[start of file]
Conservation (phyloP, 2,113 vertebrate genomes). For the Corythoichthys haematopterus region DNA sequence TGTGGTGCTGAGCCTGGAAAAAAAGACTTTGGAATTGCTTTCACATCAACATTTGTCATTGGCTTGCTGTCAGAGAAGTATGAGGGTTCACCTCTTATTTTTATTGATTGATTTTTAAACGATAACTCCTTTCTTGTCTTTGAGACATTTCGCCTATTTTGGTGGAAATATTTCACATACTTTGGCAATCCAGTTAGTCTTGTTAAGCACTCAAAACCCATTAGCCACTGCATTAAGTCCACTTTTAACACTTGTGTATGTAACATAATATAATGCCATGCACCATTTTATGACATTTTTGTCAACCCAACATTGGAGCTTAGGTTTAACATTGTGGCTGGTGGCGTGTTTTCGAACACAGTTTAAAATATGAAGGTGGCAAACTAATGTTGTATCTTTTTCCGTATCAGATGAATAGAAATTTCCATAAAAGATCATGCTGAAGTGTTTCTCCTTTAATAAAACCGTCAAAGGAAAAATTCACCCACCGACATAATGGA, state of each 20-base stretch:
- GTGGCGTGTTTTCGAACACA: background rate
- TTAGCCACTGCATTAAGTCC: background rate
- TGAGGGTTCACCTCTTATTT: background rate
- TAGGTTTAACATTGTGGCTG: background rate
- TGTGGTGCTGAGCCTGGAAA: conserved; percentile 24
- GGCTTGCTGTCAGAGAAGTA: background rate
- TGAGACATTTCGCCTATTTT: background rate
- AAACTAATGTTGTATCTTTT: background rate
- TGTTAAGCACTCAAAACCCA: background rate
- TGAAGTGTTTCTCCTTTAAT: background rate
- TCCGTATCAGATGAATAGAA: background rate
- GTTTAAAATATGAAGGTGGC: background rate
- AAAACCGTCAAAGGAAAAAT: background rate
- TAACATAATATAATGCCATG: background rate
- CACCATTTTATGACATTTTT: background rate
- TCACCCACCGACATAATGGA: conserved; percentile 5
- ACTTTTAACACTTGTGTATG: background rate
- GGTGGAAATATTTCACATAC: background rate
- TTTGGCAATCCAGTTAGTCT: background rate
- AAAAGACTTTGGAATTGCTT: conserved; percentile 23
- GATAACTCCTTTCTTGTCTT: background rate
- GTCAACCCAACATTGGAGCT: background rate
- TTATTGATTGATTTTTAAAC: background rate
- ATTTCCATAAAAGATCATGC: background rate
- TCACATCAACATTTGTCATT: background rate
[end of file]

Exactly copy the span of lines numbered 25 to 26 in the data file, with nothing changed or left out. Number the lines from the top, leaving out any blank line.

- ATTTCCATAAAAGATCATGC: background rate
- TCACATCAACATTTGTCATT: background rate